A long time ago, I read a very entertaining & humorous short story in a book collection of Star Trek stories by fan authors, a whimsical piece about how several of the real Trek actors, such as Shatner & Nimoy, get zapped into the Trek universe, as if it was real, and are forced to enact their TV roles in a real setting. This movie captures that whimsy and is very entertaining, as a result. It begins rather mundanely - on purpose - during a standard science fiction convention, in which several actors, whose careers nosedived after starring in a canceled sci-fi TV show, are relegated to these cheesy appearances, signing autographs and hiding their disgust at what they've been reduced to. Well, except Tim Allen, who starts off very cheery until he has some ice water thrown in his face, a surprisingly effective moment. All the actors playing the actors fill out their roles very well. Tim Allen used to be the Capt.Kirk-type commander on the TV show; Weaver played his communications officer, like Uhura, and always repeated computer statements; Rickman was the alien doctor; Shalhoub was the Scotty-like tech man below decks; Mitchell was the pilot, like Sulu. Rockwell ends up along for the ride, even though he only appeared in one episode, as an expendable crewman.
When everything shifts, about 20 minutes in, it's not very subtle. All of a sudden, these has-been actors are thrust into a very real galactic adventure. It's kind of a jaw-dropping scene, meant to inspire awe, and, at the same time, the humor is quite clever and thought out. The actors' reactions when they're first transported over several light years are priceless. And, even in already good moments like these, the filmmakers throw in an extra little slice of comedy, as one of the actors does not react as expected. Rickman stands out a bit as the huffy British actor, showing exasperation in almost every scene he's in, but it's never tiresome. Weaver & Allen exceed expectations, however; we're not used to seeing them in roles such as this. Allen is known for comedy, but here he's expected to draw out a character with a long history as a pretentious, sometimes failed actor, and he succeeds nicely. Rockwell nails the role of the nervous 3rd-stringer, a throwaway part usually, which he somehow manages to use to steal a scene or two. And Shalhoub, who we're used to being interesting by now, is very much so as the somewhat oddly serene member of the group. But the biggest surprises are Mitchell & Colantoni, whom I was unfamiliar with; Mitchell is terrifically funny attempting to navigate the real starship, while Colantoni offers the most unique interpretation of how a real alien would act & speak.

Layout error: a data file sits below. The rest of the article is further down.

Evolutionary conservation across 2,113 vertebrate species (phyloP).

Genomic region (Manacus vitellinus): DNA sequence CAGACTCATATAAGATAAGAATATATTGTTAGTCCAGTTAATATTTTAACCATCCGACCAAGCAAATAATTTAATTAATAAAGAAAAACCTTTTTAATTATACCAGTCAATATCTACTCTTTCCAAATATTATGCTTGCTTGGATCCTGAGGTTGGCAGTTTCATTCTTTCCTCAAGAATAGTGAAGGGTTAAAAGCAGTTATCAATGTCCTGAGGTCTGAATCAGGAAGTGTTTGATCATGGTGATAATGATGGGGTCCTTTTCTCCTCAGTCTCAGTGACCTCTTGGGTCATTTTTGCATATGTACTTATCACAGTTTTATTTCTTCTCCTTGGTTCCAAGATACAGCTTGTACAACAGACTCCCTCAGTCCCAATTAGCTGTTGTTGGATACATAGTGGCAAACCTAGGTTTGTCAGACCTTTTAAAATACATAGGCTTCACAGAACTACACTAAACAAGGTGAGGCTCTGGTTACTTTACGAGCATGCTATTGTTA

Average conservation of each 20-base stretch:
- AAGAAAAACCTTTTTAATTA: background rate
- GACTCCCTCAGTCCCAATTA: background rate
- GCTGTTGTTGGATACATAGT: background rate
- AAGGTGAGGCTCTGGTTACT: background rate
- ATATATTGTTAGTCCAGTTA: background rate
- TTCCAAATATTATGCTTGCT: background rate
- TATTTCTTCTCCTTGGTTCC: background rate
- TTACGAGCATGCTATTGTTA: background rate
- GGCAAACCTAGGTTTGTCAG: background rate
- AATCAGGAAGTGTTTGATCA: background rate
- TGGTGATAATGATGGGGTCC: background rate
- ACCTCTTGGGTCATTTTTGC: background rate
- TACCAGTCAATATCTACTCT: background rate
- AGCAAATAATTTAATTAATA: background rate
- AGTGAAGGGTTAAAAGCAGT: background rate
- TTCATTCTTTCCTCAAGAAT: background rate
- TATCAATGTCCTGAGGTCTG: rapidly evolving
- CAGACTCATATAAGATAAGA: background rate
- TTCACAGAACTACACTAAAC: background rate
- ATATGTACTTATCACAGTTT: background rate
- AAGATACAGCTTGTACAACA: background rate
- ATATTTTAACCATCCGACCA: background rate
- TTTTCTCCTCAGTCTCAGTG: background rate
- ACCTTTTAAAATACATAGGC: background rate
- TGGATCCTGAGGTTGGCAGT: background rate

There was obvious tinkering just before release of this movie to avoid a harsher rating or reduce the length, but these changes could not remove the charm of this sci-fi parody. And, simply labeling it parody may not do it justice. I think only those Trekkers who regard Star Trek as their personal religion may be offended by it; otherwise, any Trek fan should applaud this as mostly a tribute to such entertaining TV shows, recognizing all the little reminders of what made them such great shows. The theme of tolerance, for example, is represented by the strangely different but similar-to-us aliens who the audience cannot help but grow very fond of by the end of the story. On top of that, the so-called sci-fi geek fans, usually the object of scorn, are made the heroes by the end of the film. Everyone has their value in such a universe.